A Brave New World
Despite playing Ray Palmer in the franchise as well, Brandon Routh took back up the role of Superman for “Crisis on Infinite Earths”. The Brandon Routh version of Superman previously appeared in the Bryan Singer directed Superman Returns.
The film was also a continuation of the previous cinematic version of Superman, played by Christopher Reeves in the Richard Donner Superman films. That little detail gives weight to his version of the character, making him a surprisingly consistent presence across four decades of film and television.
That version of Superman has also had a rough time of it, considering the place he’s at when he’s introduced in “Crisis on Infinite Earths”. This is a Superman who references both the Christopher Reeves period (having to fight against an evil aspect of himself, as he did in Superman 3) and Routh’s own time previously playing the character (referencing Jason, the son revealed to be his and Lois’ in Superman Returns), meaning he dealt with all those problems and probably countless more.
Beyond even that, he’s had to deal with a kind of loss that only a handful of heroes have ever had to go through. It’s revealed in “Crisis on Infinite Earths” that this Superman lost his version of Lois (along with Jimmy Olsen and Perry White) when the Joker decided to target the Daily Planet. Angry that he never received the right amount of coverage from the Metropolis Paper, Joker gassed the building, killing most of the staff inside.
There’s a major difference between here and the comic, however. Whereas in Kingdom Come Superman ended up abandoning the world, the actions of Magog don’t appear to have happened – or if they did, they had far less of an impact on Superman. Instead of working on a farm hidden away from the world at large, he’s taken over Perry White’s position as the Editor-in-Chief of the Daily Planet. It can even be seen as a way for him to honor his wife in a more touching way than how he did in the comic.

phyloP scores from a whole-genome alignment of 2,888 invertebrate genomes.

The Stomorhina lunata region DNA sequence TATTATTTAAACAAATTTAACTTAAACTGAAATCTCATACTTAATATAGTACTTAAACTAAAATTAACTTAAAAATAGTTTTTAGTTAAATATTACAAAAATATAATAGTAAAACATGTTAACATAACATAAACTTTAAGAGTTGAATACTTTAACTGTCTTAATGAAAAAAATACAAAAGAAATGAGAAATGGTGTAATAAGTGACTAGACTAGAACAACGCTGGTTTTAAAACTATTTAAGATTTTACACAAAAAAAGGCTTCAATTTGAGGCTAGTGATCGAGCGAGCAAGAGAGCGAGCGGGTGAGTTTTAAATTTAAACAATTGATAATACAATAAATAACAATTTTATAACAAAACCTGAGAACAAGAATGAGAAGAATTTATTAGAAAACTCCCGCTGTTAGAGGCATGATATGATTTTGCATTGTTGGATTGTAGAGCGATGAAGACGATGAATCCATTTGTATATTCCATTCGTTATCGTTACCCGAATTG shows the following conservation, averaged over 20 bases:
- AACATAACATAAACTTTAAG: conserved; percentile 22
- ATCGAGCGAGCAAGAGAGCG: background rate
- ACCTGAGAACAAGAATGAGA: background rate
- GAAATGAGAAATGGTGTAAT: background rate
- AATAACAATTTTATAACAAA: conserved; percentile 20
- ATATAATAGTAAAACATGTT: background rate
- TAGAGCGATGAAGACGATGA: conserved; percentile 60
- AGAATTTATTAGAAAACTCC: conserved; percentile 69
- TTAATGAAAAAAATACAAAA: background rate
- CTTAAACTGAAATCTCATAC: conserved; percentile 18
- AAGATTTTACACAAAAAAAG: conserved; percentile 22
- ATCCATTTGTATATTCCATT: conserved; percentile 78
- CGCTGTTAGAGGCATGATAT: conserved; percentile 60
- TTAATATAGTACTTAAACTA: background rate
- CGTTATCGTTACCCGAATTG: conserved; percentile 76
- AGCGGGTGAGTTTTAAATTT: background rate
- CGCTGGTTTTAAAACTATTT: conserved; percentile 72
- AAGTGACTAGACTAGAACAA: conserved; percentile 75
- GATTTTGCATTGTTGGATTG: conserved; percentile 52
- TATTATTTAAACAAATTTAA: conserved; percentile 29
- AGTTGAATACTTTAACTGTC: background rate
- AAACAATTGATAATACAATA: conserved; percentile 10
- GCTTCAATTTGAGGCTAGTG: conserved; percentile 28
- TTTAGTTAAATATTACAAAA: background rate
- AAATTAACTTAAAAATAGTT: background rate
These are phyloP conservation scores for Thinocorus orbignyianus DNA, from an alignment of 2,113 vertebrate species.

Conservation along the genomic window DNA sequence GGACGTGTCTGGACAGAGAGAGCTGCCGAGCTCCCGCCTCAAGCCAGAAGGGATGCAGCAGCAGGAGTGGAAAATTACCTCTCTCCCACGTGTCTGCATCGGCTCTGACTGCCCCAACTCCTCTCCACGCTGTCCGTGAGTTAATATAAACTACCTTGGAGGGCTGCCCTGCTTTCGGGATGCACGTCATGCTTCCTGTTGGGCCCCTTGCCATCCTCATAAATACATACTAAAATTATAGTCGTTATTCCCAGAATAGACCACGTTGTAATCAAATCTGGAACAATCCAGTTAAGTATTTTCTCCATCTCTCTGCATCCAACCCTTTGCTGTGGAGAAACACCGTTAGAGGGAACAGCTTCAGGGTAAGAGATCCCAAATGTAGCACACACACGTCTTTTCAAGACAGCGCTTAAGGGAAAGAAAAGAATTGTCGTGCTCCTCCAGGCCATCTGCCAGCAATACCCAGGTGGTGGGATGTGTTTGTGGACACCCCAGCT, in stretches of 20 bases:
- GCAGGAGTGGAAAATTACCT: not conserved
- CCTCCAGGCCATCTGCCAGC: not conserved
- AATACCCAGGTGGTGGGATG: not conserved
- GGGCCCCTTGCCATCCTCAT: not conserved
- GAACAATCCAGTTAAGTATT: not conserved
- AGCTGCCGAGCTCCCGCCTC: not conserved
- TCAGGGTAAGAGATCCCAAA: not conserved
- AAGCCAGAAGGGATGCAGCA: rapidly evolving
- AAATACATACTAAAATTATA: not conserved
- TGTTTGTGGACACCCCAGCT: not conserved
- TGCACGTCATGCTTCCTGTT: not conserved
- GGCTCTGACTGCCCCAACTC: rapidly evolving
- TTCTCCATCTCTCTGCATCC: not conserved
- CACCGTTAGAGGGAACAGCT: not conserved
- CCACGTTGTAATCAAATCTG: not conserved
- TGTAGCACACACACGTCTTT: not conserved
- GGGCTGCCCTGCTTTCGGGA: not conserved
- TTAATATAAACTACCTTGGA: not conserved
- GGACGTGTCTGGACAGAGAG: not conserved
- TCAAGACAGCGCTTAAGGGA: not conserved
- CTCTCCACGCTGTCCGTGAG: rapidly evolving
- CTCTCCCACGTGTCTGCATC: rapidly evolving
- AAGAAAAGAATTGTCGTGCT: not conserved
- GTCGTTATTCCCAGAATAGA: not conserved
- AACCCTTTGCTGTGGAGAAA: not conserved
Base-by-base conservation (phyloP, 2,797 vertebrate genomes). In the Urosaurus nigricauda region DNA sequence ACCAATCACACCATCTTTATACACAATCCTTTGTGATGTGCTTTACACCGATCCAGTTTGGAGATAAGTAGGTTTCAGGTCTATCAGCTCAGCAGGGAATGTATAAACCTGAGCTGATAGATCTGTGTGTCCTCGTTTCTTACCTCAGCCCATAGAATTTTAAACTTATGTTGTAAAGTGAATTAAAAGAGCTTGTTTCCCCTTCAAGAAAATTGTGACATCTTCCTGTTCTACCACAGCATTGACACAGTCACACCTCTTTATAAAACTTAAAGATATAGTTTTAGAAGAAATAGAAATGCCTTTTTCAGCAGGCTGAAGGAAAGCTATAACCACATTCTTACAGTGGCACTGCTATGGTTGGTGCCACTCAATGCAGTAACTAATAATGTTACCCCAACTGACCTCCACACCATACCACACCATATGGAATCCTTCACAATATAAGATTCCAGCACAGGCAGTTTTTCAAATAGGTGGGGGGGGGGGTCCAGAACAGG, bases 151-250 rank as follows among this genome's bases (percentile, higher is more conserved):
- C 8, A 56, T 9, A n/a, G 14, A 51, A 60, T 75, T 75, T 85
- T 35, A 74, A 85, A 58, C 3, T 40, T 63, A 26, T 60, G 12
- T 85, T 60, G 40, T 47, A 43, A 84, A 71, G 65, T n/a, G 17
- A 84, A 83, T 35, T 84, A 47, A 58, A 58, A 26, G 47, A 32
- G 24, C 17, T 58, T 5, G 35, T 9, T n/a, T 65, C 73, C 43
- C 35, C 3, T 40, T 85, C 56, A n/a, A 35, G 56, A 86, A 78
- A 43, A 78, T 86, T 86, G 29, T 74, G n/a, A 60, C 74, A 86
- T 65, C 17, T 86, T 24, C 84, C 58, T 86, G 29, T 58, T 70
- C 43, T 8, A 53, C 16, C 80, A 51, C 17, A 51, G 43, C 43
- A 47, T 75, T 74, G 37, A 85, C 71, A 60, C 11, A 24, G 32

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What Else Does DC Have To Lose?
DC has had an… interesting past decade when it comes to mass media. While the animated and television corners of the franchise have been largely successful in their own ways, the films have been a mixed bag. While many of them have been financially successful, Man of Steel, Batman v. Superman: Dawn of Justice and Justice League have been more controversial than anything else.
The more recent unique material (such as Shazam!, Birds of Prey, Aquaman and Wonder Woman: 1984) has been met with optimism. So has the news (as reported by ScreenRant) that HBO Max will be producing new DC live-action series like Green Lantern and Strange Adventures. Coupled with Doom Patrol and Harley Quinn on DC Universe, it shows that Warner Bros. is becoming more ambitious and creative with their superhero offerings.
A modern take on Kingdom Come might fit perfectly into that wheelhouse, especially if it’s conceived as a miniseries with a specific beginning, middle, and end. It’s probably easier to attract other talents to the series if it was done that way, allowing the entire DC Universe to basically get their version of Logan. It can modernize elements of the new story while still drawing on the ideas of older ideals of good and justice still holding true in a world that gets increasingly more complicated.
The Brandon Routh version of Superman in “Crisis on Infinite Earths” is also the right way to take it. His version of Kingdom Come Superman has a kind of weight no other version will have, while still retaining just enough humanity to make us root for him. It can be based on that version without being a direct adaptation of it.
Clark not separating himself completely from humanity is an interesting way to keep him slightly more likable, especially given how the events of Kingdom Come push him to the edge of his better intentions. It might be the best way to ever see this classic story brought to another medium, and Routh is the perfect person to center it around.